How have the rights changed during the crisis?
Landlords and tenants should consider whether their usual obligations to each other under their lease are affected by the coronavirus – and, where their leases don’t cover the relevant issues, or are ambiguous, may need to sit down and agree who is to do what and who pays.
As a tenant, a wise step is to carry out a risk assessment at work, and consider what measures you may need to take in relation to your premises to show you are properly safeguarding your employees’ (and visitors’) health and safety.
For example, you may feel that you want extra cleaning carried out – particularly, in areas like toilets and kitchens – to reduce the risk of coronavirus spreading because of contaminated surfaces or equipment. After all, if you’re
asking your employees to take extra steps, such as washing their hands regularly and properly, you need to show you’re playing your part too. If your lease says your landlord has to provide cleaning services for common parts, are
they obliged to organise this extra cleaning too – or maybe it’s at their discretion? If they are obliged to provide it, or are prepared to do it voluntarily, what will that mean for your service charges? Can they add costs to your next service charge bill – and how much can they add, given that they can only recover costs which are reasonably and properly incurred.
The answers to these questions will depend on the precise words used in the clause in your lease about service charges. If they’re not clear, you may need to negotiate. But what if the landlord won’t engage with you? You may need advice on whether you can arrange extra cleaning yourself, and send the landlord the bill.
Also, check your lease to see who is responsible for disposing of waste, which is likely to become a more onerous and costly liability if there is coronavirus in your work place. For example, tissues and other materials that may have been used by an affected person may need to be disposed of separately and in a different way from your usual waste. This may not be a straightforward question to answer as your lease may have been drafted on the assumption that all your waste will be non-hazardous.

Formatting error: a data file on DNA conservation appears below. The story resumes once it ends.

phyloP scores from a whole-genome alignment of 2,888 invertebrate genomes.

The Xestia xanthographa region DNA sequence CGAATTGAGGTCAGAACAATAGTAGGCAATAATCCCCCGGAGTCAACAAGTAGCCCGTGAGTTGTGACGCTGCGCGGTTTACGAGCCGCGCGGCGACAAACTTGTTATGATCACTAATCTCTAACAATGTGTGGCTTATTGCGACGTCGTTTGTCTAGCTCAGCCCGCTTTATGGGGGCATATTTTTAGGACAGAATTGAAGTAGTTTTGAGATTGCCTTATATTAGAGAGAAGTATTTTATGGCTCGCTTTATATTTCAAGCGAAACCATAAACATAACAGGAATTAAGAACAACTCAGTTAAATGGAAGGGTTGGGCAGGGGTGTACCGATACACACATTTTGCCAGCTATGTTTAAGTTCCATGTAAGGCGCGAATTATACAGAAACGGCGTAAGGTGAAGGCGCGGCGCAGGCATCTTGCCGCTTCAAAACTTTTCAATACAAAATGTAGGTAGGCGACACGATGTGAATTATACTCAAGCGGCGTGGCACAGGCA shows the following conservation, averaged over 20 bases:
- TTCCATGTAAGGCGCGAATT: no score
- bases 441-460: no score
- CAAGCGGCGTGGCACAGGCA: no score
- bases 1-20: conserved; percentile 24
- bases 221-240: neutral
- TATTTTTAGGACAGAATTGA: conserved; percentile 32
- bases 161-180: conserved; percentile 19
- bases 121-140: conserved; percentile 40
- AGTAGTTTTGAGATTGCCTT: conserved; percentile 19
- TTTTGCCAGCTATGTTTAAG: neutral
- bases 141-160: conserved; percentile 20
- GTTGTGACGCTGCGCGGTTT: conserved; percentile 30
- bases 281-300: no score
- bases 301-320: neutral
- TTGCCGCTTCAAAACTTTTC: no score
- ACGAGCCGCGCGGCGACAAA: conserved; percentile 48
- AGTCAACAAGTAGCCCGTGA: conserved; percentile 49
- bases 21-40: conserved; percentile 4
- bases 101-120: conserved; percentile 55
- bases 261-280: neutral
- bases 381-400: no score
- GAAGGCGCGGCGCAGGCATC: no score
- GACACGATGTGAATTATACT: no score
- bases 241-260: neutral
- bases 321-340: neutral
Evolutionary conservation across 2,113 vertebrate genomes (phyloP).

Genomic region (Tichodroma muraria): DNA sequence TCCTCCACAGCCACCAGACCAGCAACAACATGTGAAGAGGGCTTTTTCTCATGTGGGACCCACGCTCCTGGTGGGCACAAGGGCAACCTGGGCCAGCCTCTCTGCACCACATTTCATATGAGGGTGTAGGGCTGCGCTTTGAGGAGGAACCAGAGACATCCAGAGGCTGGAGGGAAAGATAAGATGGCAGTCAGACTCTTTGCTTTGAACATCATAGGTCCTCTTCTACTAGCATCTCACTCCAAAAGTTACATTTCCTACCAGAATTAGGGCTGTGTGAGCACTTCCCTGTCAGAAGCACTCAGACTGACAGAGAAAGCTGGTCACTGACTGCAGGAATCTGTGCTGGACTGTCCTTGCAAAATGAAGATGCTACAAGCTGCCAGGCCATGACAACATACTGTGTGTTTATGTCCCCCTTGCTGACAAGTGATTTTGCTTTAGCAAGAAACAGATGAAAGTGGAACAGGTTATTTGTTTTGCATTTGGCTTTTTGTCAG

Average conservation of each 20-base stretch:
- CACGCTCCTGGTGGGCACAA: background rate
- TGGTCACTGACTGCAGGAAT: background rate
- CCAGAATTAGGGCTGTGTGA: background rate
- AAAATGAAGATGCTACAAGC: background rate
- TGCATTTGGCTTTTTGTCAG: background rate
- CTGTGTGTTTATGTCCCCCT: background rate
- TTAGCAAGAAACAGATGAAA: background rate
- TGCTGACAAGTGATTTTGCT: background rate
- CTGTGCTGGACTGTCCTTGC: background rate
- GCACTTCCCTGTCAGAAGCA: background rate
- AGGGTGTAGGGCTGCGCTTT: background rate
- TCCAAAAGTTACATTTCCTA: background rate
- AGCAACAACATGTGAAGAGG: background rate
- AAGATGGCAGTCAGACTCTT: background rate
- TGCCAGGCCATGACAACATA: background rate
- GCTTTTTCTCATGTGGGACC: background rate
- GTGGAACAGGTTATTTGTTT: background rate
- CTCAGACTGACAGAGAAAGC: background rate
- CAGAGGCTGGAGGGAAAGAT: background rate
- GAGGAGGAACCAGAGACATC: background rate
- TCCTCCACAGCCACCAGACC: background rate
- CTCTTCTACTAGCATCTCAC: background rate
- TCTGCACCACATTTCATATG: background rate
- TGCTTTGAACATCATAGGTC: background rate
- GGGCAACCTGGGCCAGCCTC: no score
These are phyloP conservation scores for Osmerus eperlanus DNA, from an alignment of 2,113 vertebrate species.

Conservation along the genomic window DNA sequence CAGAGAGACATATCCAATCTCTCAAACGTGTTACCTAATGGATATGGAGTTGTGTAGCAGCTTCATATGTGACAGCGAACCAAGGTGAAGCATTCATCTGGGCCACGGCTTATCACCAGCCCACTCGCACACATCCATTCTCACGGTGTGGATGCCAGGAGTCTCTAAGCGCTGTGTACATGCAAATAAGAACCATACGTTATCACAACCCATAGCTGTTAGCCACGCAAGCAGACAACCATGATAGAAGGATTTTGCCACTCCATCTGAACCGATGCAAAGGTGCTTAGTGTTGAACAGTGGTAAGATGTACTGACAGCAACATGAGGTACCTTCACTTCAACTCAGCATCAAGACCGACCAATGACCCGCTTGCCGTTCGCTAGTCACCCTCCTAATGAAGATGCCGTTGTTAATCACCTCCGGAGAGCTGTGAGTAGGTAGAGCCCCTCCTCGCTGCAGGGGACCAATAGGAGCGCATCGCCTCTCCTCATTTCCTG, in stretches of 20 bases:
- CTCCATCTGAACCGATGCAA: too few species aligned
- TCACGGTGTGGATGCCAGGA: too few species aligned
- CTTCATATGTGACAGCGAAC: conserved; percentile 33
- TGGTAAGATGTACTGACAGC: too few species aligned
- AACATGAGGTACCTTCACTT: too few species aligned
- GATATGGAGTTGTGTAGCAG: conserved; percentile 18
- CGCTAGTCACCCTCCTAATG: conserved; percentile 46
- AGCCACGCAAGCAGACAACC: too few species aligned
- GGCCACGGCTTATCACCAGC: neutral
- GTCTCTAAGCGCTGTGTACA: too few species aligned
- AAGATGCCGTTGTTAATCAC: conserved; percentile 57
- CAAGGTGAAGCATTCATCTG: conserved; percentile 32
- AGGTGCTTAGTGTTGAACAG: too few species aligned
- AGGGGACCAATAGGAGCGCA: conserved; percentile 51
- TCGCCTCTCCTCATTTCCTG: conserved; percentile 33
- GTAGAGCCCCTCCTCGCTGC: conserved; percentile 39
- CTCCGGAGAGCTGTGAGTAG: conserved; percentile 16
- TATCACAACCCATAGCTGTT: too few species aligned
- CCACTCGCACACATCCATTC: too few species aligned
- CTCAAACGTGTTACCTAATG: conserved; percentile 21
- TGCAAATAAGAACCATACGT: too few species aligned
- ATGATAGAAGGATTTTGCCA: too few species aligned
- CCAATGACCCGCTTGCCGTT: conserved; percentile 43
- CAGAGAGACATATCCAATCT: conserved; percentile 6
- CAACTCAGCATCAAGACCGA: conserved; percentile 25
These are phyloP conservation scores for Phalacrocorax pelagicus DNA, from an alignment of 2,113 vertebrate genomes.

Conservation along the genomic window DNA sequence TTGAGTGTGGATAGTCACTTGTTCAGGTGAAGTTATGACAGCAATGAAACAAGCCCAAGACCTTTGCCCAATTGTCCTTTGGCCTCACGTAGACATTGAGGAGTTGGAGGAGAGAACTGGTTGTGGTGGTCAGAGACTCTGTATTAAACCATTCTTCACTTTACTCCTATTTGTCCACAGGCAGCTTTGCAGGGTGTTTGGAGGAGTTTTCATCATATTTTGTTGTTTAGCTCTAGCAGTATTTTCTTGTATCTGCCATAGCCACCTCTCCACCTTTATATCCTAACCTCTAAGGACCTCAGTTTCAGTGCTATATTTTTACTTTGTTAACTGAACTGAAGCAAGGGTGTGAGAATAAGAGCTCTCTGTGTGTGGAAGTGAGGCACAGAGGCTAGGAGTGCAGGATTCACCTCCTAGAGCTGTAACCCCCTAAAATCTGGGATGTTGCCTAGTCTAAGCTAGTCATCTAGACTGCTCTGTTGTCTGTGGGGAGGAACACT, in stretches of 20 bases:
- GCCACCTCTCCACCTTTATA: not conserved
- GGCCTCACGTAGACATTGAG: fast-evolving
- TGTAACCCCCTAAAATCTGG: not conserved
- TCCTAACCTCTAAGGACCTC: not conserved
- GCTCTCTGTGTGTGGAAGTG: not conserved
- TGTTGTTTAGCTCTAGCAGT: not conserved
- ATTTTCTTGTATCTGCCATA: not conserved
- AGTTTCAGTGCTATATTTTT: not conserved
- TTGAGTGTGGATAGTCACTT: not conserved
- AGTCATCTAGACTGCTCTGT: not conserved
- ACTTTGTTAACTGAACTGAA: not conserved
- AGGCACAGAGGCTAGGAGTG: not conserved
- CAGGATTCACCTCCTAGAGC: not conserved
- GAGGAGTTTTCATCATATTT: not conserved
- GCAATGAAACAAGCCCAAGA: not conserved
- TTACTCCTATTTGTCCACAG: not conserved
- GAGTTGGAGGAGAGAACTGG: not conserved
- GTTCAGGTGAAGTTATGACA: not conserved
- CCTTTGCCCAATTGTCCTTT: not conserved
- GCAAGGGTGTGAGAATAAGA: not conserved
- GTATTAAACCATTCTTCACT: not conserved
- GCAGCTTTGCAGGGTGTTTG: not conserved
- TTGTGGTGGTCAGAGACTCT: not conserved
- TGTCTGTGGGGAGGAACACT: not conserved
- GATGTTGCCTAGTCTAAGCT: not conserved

If coronavirus means you have to send your workers home, leaving your premises empty, check your lease to see what it says about keeping the premises secure. At the very least, you’ll probably need to let your landlord know, and your insurers.
If you are a tenant carrying out works at your premises, and the landlord’s consent was required, check whether the landlord imposed any time limits for completion of the works. If so, can you still comply with them – for example, is your contractor able to muster enough labourers to get the work done in time? Are the materials they need still available from their suppliers? You may need to explain the situation to your landlord and ask for an extension.
These are just examples of issues that can arise for commercial tenants and theirlandlords – whether your lease provides the answers, or you have to negotiate
special terms to cover the special circumstances, professional advice and support can be invaluable.
In contentious business, a solicitor may not calculate fees or other charges as a percentage or proportion of any award or settlement.